The return of 'flatgate'

The sea change in attitude towards the prime minster helps to explain why another story that had been contained within the Westminster bubble over the past year, has now burst out again - the saga of how the expensive re-decoration of the prime minister's flat was paid for.

The return of "flatgate" - the story of how the £141,000 cost of re-decorating the prime minster's apartment was met - that appeared to be a nexus of sleaze and privilege: gold wallpaper allegedly costing £850 a roll paid for by a very rich donor to the Conservative Party – which was then fined for not disclosing the payments properly.

And the possibility that the prime minster may not have been wholly truthful in his dealings with an earlier inquiry into the affair.

Now, suddenly, it seems as if Boris Johnson has lost one of his political superpowers - his ability to get away with saying anything, regardless of whether or not it was true.

The Covid Bill revolt and the Shropshire by-election won't make any difference in terms of parliamentary arithmetic.

But in terms of denting the image of Boris Jonson the election winner, it may be the start of a trend. Just as the opinion polls may be starting to solidly turn against him for the fist time since his election as prime minster.

It's still too early, according to polling experts, to say there is a definitive trend - but three polls in a row have now put the Labour Party in the lead.

That party, after a decade of internal upheaval, now has a frontbench that gives quite a good impression that it might have the makings of an alternative government. It's starting to come together for Labour - slowly - just as things are starting to slip away for the Conservatives. An inflection point.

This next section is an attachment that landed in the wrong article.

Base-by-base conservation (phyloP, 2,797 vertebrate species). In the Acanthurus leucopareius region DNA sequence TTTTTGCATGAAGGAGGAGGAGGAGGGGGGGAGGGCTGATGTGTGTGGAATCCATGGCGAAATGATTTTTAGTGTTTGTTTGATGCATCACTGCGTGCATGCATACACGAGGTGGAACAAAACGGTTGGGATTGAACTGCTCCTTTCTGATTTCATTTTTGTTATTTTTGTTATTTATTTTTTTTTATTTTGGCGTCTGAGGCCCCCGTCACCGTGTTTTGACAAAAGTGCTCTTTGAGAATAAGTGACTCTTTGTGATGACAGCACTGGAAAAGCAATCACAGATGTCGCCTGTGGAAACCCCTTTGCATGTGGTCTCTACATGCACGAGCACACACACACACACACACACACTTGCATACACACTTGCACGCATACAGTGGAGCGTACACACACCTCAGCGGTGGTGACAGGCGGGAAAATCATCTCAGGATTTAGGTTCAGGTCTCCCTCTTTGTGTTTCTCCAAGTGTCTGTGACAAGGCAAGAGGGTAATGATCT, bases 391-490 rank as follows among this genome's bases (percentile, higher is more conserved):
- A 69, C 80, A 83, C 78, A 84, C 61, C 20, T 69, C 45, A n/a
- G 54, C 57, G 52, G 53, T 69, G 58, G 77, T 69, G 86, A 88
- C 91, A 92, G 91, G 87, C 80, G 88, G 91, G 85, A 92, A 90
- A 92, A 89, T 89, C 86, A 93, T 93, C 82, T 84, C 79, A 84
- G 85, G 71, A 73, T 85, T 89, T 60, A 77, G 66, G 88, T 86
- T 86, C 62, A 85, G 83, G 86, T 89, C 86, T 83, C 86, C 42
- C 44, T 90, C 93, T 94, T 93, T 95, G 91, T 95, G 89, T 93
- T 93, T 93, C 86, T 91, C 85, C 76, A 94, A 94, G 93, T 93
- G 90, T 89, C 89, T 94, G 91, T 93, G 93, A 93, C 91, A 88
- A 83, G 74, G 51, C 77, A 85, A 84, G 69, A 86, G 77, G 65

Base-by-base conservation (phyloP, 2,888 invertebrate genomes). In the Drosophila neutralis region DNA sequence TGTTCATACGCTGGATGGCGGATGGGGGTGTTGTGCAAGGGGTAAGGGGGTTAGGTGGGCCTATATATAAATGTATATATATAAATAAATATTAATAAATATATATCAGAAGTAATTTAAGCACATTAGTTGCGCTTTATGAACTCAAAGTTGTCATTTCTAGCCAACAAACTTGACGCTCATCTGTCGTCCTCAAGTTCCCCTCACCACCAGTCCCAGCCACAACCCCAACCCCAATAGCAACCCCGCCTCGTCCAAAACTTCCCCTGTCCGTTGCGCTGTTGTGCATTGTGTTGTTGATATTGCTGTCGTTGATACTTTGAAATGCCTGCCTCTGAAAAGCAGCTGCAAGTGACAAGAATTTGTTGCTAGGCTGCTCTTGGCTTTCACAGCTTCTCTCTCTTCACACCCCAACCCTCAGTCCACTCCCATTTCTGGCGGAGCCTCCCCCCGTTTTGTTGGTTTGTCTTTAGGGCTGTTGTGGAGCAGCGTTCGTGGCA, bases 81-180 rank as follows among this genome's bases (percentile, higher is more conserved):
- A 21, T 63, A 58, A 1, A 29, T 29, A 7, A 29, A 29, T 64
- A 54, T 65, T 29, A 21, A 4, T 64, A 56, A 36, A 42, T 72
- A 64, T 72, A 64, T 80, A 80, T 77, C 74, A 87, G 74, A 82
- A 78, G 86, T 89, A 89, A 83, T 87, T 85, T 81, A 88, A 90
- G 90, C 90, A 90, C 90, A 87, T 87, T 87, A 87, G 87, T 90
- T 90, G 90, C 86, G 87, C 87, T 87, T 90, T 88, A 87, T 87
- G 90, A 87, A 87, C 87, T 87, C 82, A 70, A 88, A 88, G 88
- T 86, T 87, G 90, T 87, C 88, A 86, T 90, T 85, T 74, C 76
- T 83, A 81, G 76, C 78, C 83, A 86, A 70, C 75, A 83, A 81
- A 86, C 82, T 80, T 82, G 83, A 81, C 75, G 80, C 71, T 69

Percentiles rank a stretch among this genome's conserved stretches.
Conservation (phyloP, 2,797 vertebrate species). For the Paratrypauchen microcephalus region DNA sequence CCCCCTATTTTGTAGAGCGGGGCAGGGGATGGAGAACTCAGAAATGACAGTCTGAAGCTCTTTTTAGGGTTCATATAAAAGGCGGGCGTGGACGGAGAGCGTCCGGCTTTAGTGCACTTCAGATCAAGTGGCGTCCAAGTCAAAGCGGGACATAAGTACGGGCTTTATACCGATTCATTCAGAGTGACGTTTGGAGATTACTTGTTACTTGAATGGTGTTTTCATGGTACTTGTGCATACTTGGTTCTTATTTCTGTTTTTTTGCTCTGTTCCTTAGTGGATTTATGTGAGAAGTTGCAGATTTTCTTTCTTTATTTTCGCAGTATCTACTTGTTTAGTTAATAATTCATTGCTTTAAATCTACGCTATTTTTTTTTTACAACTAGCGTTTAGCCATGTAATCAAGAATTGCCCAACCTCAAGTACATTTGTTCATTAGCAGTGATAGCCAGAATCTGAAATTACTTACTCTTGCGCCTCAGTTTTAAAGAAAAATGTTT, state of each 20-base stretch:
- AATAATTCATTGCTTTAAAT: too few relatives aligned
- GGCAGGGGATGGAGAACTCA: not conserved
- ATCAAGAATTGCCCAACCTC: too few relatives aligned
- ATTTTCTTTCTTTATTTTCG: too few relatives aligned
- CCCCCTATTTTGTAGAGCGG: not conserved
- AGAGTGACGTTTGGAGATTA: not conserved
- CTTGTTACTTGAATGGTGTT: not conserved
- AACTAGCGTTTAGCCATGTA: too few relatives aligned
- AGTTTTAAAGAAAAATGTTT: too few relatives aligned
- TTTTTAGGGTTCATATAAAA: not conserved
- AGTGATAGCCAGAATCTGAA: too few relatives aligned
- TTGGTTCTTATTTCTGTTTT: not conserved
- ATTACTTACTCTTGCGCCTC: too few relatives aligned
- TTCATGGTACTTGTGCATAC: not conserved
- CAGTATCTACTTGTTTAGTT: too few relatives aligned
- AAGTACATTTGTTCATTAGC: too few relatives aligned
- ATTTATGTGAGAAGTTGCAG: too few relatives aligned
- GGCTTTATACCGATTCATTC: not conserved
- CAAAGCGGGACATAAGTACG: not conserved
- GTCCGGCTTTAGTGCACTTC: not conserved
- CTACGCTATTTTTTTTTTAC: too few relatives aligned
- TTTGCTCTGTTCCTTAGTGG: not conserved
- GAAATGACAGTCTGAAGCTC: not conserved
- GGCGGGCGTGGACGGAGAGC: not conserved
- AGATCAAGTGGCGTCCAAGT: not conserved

Boris Johnson - the great campaigner, the unquestioned electoral asset - may be losing his appeal.

In TV parlance, he may have "jumped the shark" (a reference to an old American TV show, which was considered cool - up until an episode in which the main character jumped over a shark whilst waterskiing. After this point the show was no longer cool. It lingered on in the schedule for a few more seasons, but its trajectory towards cancellation was relentless from that point on).

Perhaps Friday afternoon was a good time to bury some unwelcome (for Brexiteers) news about the Northern Ireland Protocol.

While the ERG-type MPs are out on a limb over Covid, and Labour tactics ensure they will be isolated - David Frost's Brexit team let it be known they are ready to cut a deal with the EU on solving practical elements of the trading difficulties thrown up by the operation of the Northern Ireland Protocol, backing away from an earlier insistence on seeking radical changes to the way the protocol is governed, including the role of the European Court of Justice (at least for this year).

With so much going on, pragmatically edging away from a confrontation with the EU looks like a smart move - in a period when there have been precious few smart moves.

Right now there is just too much bad stuff happening for Boris Johnson, and he needs to get a grip, nurse it home until Christmas, get some rest, then try to relaunch himself in the New Year.